Making art accessible
May 31, 2017

Living Paintings has been making art accessible to blind and partially sighted readers with an extensive catalogue of tactile pictures and audio guides exploring famous works of art.

Here are our three favourite eras in British art:

We love the Pre-Raphaelites and Ophelia by Sir John Everett Millais (1851– 52) which resides at Tate Britain

The Pre-Raphaelite Brotherhood was founded in 1848 in the house of Millais’ parents near the British Museum in London. The group comprised seven members, of whom the most important were William Holman Hunt, Dante Gabriel Rossetti and John Everett Millais. All of them were either in their late teens or early twenties. Young, rebellious, impatient with their elders, and eager to make a name for themselves, they rejected 19th century artistic conventions, and instead looked to early-Renaissance art and Nature itself, for inspiration. Their aim was to express serious ideas, often drawn from biblical or literary sources, in a clear and simple way. In artistic terms this meant copying nature as accurately as possible and painting their models exactly as they were – warts and all. Though perhaps we should not take their aims too seriously – they were, as I said, young and rebellious – ‘Ophelia’ is an excellent example of their meticulous and detailed method of painting.

Enjoy Millais’s Ophelia with our tactile picture and atmospheric audio guide read by Sir Derek Jacobi in; Touch to See: Tate Britain and Touch to See Book Club: Shakespeare’s Kings and Heroines.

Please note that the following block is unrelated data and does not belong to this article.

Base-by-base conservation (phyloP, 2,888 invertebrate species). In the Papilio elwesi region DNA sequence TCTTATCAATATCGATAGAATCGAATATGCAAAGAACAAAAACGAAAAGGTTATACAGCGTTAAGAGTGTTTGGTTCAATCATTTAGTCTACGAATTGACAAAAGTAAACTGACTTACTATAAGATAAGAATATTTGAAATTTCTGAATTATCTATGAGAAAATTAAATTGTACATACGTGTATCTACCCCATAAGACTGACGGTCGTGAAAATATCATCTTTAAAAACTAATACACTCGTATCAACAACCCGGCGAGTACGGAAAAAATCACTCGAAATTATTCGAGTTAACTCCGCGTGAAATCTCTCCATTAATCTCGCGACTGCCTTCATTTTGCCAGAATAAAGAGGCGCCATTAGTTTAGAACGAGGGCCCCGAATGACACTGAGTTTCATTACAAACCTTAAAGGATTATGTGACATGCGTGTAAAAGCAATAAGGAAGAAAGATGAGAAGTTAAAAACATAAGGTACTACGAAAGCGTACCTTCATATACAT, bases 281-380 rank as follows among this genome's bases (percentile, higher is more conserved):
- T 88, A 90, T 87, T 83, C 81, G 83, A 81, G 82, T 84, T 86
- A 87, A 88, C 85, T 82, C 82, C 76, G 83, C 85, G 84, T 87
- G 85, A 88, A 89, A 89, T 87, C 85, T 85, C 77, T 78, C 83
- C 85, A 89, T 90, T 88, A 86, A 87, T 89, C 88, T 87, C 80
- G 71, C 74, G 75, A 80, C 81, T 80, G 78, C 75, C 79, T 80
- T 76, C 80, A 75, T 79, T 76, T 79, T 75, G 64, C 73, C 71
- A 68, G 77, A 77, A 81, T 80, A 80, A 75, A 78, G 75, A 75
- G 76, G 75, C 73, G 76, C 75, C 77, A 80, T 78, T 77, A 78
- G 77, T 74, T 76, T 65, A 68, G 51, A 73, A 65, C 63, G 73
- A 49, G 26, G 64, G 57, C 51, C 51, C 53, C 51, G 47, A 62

Dive into Pop with A Bigger Splash by David Hockney (1967) – which resides at Tate Britain

A Bigger Splash was part of a series of swimming pool works, often with a splash, which David Hockney painted to celebrate his pleasure and enthusiasm for the life he found when he moved to California as a young man the constant sunshine and a more glamorous life compared to London in the early Sixties.

Hockney was born in Bradford, Yorkshire, and proudly maintains the accents of his youth. Arriving at the Royal College of Art in London in 1959 Hockney found himself among a group of talented contemporaries, including Peter Blake, who were excited by images of American culture in glossy magazines and movies. They used these in their paintings, following the lead of older artists like Richard Hamilton and Eduardo Paolozzi. At about the same time, in New York, Andy Warhol and other Pop artists were working along similar lines, using everyday, familiar images as the subject of their art.

A Bigger Splash by David Hockney appears in Touch to See ‘Weather in Art’.

Why not check out the Contemporaries – Claire’s Coming Out Dress, Grayson Perry (2000)

Courtesy the Artist and Victoria Miro, London. © Grayson Perry

British Art in the 21st century is incredibly diverse and exciting, and with this in mind we are in the process of creating a contemporary art Touch to See book designed especially for teenagers. The above picture is of one of two Grayson Perry tactile images to appear in this exciting new publication. It contains 6 tactile pictures depicting works of art by contemporary British artists; all working with different media and exploring diverse themes. This book is designed to help blind teenagers explore and engage with contemporary art. It will also enable them to learn new skills and will stimulate their imaginations through creative activities, help develop self-expression, creative thinking and discussion. Artists represented include Tracey Emin, Grayson Perry, Jeremy Deller, David Shrigley and Anish Kapoor.

Our free library takes art everywhere up and down the country to blind and partially sighted people of all ages.


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